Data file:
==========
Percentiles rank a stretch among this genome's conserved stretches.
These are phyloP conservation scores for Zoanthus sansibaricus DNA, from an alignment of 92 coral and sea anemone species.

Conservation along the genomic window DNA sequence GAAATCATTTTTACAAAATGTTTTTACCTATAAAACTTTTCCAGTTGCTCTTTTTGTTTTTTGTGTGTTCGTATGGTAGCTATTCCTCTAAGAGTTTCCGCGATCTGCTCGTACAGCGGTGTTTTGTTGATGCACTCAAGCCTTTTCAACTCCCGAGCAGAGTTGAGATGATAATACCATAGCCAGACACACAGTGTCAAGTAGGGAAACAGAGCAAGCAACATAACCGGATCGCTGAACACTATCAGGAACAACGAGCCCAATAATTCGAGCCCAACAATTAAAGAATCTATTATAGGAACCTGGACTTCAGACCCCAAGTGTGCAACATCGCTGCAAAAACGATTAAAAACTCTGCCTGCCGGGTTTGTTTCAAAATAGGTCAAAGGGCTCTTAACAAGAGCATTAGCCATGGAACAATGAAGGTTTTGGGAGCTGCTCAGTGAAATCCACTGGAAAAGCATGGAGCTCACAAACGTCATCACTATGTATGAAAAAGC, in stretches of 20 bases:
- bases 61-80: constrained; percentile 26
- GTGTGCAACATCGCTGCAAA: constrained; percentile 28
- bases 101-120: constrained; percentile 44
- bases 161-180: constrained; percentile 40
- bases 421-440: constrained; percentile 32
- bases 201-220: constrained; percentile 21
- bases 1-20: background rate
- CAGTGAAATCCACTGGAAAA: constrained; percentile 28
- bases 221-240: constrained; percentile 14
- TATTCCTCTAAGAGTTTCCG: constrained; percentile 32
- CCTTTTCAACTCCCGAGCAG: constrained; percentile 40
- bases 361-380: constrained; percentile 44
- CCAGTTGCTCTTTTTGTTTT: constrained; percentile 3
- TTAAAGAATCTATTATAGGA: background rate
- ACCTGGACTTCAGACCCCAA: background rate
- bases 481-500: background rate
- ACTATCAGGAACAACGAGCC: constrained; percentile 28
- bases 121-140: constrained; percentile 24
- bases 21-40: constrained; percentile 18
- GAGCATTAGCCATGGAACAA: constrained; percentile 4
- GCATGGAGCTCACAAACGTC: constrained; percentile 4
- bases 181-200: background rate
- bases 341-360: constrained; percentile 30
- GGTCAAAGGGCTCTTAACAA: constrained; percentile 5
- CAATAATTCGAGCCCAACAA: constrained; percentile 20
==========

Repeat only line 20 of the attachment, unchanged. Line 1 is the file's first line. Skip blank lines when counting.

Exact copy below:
- ACTATCAGGAACAACGAGCC: constrained; percentile 28